Seven More Miles of the Long Path Permanently Protected
Thanks to a recent land acquisition, the Trail Conference has now preserved more than 1,000 acres in total in this area of the Catskills.
A forested, 50.4-acre parcel in the Town of Durham, Greene County, N.Y., was the last piece of the puzzle in the Trail Conference’s 30-year effort to completely protect this stretch of the Long Path. When this parcel was acquired in February of 2020, we permanently preserved the last privately owned land along this stretch of the Long Path in the Northern Catskills.
The Trail Conference's conservation effort of the Long Path in this area began in 1990. This most recent acquisition includes Ginseng Mountain, which the Long Path crosses over. The parcel is adjacent to Mount Hayden State Forest, located north of the Catskill Park. Future plans are to transfer this parcel to New York State as an addition to the attached state forest. (Find a larger map of the newly protected parcel here.)
The Trail Conference has been actively purchasing land for the protection of trails for 80 years, since 1939. In this area of the Long Path, we assisted the state in preserving 424 acres and have directly purchased 454 acres. These lands are now part of three state forests that protect 14.3 miles of the Long Path. In total with this latest acquisition, the Trail Conference has now preserved 1,017 acres in this area of the Catskills. These efforts were instrumental in the creation of Mount Hayden State Forest and connected the Mount Pisgah State Forest to the Ashland Pinnacle State Forest.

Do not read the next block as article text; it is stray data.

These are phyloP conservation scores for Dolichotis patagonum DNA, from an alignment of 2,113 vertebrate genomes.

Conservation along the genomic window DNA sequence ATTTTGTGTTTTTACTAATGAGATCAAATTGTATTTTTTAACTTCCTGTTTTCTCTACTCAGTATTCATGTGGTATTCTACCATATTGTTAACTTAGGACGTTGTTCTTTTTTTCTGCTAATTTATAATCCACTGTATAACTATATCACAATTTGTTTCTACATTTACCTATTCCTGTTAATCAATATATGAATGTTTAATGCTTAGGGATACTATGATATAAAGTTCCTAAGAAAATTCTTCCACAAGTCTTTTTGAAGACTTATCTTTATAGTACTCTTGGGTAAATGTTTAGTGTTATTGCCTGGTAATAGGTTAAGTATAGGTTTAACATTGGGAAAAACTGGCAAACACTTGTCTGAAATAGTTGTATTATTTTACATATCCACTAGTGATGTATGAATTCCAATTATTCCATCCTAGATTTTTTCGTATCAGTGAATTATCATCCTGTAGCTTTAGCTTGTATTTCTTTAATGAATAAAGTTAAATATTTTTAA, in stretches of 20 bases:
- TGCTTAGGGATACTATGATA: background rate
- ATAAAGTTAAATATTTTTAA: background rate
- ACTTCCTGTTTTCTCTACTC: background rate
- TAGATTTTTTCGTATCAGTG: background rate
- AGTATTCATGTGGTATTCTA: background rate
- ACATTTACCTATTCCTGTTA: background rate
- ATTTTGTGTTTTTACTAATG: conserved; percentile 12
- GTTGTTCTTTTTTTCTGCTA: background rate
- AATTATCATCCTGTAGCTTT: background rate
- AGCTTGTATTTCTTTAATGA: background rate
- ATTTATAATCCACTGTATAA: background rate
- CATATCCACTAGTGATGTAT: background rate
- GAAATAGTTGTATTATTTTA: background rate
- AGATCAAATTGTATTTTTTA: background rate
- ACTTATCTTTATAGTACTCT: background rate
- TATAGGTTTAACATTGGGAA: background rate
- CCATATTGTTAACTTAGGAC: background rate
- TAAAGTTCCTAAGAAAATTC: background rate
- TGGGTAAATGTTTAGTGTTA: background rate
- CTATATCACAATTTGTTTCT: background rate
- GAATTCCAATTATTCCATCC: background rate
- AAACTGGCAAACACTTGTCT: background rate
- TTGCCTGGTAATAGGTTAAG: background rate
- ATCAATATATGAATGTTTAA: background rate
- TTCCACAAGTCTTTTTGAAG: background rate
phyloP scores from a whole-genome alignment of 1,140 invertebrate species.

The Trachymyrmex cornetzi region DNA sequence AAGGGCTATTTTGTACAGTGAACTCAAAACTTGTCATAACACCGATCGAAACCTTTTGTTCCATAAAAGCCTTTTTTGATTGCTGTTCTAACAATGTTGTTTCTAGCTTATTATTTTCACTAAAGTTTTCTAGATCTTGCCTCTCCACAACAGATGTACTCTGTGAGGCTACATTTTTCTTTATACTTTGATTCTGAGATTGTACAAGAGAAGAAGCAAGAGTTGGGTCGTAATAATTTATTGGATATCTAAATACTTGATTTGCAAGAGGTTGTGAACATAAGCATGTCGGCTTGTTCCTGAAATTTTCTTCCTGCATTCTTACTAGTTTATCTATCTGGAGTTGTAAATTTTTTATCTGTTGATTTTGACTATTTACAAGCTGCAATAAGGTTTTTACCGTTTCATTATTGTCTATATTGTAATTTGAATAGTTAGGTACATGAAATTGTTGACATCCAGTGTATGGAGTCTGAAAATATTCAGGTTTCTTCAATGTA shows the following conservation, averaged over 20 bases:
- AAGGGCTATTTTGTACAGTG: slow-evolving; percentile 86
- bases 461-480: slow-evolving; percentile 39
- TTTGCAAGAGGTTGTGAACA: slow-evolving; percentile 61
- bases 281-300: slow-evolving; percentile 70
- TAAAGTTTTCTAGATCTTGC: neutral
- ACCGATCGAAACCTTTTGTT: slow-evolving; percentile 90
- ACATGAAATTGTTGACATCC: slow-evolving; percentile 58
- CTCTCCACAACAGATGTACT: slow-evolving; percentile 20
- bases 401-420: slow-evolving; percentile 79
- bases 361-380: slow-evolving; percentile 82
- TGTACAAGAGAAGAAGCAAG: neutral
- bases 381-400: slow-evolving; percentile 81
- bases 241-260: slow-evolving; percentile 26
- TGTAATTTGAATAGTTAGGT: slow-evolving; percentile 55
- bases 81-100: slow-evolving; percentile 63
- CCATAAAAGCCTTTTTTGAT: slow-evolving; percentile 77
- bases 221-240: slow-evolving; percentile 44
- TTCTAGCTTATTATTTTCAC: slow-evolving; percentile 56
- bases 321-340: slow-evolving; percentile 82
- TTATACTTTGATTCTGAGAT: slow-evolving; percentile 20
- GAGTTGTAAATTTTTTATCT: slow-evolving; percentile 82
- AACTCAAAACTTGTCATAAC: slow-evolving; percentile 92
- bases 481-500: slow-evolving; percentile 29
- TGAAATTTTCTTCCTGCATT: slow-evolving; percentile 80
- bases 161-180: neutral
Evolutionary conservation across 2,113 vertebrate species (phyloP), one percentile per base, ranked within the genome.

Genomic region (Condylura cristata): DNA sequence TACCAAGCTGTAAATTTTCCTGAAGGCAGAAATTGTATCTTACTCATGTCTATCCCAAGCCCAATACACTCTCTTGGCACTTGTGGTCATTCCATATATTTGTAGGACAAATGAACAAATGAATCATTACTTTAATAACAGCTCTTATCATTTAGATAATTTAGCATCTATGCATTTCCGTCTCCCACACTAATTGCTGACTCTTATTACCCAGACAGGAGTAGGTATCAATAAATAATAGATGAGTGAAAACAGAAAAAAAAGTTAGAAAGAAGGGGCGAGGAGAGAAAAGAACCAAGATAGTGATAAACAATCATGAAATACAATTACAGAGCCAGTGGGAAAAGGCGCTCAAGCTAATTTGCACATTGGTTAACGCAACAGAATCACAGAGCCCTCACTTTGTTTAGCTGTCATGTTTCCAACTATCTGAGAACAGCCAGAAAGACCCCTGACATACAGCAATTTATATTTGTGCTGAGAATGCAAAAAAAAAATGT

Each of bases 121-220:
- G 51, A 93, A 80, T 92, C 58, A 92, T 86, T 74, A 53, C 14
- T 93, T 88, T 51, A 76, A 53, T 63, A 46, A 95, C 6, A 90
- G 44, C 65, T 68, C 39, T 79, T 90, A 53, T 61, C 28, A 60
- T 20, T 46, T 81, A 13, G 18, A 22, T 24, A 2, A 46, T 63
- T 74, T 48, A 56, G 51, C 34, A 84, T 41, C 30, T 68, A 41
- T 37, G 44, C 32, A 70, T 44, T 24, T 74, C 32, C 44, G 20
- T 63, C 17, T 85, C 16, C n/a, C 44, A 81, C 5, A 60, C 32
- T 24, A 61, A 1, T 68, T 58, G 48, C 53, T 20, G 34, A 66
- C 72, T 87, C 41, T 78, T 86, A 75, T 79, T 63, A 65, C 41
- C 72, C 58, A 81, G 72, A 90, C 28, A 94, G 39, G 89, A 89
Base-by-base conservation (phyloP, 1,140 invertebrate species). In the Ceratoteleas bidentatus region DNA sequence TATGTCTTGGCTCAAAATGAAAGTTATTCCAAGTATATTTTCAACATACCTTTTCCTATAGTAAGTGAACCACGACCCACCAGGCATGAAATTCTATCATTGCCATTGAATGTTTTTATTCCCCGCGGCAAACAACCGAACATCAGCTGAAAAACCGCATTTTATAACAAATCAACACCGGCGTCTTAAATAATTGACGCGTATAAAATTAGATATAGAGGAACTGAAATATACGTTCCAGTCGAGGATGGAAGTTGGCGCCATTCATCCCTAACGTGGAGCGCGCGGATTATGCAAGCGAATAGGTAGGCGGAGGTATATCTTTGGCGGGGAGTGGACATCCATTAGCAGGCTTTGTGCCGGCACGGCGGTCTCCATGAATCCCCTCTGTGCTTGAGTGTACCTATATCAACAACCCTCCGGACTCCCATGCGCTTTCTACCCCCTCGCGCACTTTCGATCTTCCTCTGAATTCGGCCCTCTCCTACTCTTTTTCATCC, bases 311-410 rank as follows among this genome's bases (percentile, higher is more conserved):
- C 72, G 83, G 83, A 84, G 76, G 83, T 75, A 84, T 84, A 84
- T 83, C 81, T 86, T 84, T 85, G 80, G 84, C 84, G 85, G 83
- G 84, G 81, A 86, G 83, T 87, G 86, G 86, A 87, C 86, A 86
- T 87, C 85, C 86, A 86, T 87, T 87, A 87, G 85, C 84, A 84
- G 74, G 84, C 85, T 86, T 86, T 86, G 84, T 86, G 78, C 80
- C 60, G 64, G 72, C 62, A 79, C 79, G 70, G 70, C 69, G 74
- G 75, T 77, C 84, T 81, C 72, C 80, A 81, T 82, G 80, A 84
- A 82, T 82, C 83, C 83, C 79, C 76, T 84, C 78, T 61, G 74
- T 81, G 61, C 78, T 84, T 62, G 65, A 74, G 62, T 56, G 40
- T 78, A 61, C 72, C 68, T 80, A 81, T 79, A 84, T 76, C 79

The Trail Conference’s commitment to both building and protecting the Long Path and our other long-distance trails has always been at the core of what we do.
Our long-distance trails are increasingly pressured with development and, unfortunately, it’s a race to preserve them. We would like to get even more vigorous with permanently protecting these trails—and you can help. These days, we purchase trail lands with funds from the Trail Conference’s Land Acquisition and Stewardship Fund (LASF). It’s a revolving, donor-supported fund. When we sell land we have purchased to the state for permanent protection, the proceeds are returned to the fund, so your donation is always being put to work to protect the land you love. We work with other land conservation partners whenever possible, allowing us to stretch our funds and preserve more trail miles.
Be a part of this conservation legacy by making a donation to the Trail Conference's Resilience Fund. Help protect the land you love today! To support the Land Acquisition and Stewardship Fund directly, write "LASF" in the special instructions box or email Don Weise, Director of Donor Advising, for more information.
Special thanks to Robert C. Ross for donating his legal services, expertise, and closing costs to making this land acquisition possible.